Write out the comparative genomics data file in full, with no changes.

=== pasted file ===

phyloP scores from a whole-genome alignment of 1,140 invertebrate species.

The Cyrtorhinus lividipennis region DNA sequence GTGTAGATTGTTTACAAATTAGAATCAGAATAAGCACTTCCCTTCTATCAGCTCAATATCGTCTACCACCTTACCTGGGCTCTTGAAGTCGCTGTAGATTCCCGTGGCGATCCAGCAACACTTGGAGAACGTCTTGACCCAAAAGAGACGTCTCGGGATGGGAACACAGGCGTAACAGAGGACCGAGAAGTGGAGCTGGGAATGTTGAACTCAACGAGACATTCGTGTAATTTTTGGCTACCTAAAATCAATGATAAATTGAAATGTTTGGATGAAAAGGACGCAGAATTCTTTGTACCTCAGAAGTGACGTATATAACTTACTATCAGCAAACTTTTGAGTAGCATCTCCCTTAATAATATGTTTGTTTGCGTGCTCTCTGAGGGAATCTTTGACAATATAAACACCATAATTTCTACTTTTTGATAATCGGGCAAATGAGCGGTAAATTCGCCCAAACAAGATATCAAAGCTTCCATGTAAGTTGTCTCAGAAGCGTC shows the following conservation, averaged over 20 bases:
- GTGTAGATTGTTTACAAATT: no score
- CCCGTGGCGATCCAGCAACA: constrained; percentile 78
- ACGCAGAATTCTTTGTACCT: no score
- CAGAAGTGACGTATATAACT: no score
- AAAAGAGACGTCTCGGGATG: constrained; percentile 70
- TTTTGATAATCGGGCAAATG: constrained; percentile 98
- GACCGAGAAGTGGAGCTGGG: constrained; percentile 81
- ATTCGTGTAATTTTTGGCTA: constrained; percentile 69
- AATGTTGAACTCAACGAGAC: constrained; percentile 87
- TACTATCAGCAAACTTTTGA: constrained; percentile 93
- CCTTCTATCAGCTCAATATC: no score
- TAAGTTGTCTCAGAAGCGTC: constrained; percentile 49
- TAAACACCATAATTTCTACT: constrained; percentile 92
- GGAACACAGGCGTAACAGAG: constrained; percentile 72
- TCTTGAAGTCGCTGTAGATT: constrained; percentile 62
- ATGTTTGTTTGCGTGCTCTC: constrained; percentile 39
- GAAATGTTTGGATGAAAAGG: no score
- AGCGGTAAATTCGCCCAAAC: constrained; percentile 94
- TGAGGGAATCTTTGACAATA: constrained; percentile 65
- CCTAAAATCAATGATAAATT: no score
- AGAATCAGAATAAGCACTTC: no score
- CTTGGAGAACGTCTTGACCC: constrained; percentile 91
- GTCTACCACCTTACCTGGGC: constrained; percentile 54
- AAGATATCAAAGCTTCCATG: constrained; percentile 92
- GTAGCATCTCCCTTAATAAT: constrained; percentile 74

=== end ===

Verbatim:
phyloP scores from a whole-genome alignment of 1,140 invertebrate species.

The Cyrtorhinus lividipennis region DNA sequence GTGTAGATTGTTTACAAATTAGAATCAGAATAAGCACTTCCCTTCTATCAGCTCAATATCGTCTACCACCTTACCTGGGCTCTTGAAGTCGCTGTAGATTCCCGTGGCGATCCAGCAACACTTGGAGAACGTCTTGACCCAAAAGAGACGTCTCGGGATGGGAACACAGGCGTAACAGAGGACCGAGAAGTGGAGCTGGGAATGTTGAACTCAACGAGACATTCGTGTAATTTTTGGCTACCTAAAATCAATGATAAATTGAAATGTTTGGATGAAAAGGACGCAGAATTCTTTGTACCTCAGAAGTGACGTATATAACTTACTATCAGCAAACTTTTGAGTAGCATCTCCCTTAATAATATGTTTGTTTGCGTGCTCTCTGAGGGAATCTTTGACAATATAAACACCATAATTTCTACTTTTTGATAATCGGGCAAATGAGCGGTAAATTCGCCCAAACAAGATATCAAAGCTTCCATGTAAGTTGTCTCAGAAGCGTC shows the following conservation, averaged over 20 bases:
- GTGTAGATTGTTTACAAATT: no score
- CCCGTGGCGATCCAGCAACA: constrained; percentile 78
- ACGCAGAATTCTTTGTACCT: no score
- CAGAAGTGACGTATATAACT: no score
- AAAAGAGACGTCTCGGGATG: constrained; percentile 70
- TTTTGATAATCGGGCAAATG: constrained; percentile 98
- GACCGAGAAGTGGAGCTGGG: constrained; percentile 81
- ATTCGTGTAATTTTTGGCTA: constrained; percentile 69
- AATGTTGAACTCAACGAGAC: constrained; percentile 87
- TACTATCAGCAAACTTTTGA: constrained; percentile 93
- CCTTCTATCAGCTCAATATC: no score
- TAAGTTGTCTCAGAAGCGTC: constrained; percentile 49
- TAAACACCATAATTTCTACT: constrained; percentile 92
- GGAACACAGGCGTAACAGAG: constrained; percentile 72
- TCTTGAAGTCGCTGTAGATT: constrained; percentile 62
- ATGTTTGTTTGCGTGCTCTC: constrained; percentile 39
- GAAATGTTTGGATGAAAAGG: no score
- AGCGGTAAATTCGCCCAAAC: constrained; percentile 94
- TGAGGGAATCTTTGACAATA: constrained; percentile 65
- CCTAAAATCAATGATAAATT: no score
- AGAATCAGAATAAGCACTTC: no score
- CTTGGAGAACGTCTTGACCC: constrained; percentile 91
- GTCTACCACCTTACCTGGGC: constrained; percentile 54
- AAGATATCAAAGCTTCCATG: constrained; percentile 92
- GTAGCATCTCCCTTAATAAT: constrained; percentile 74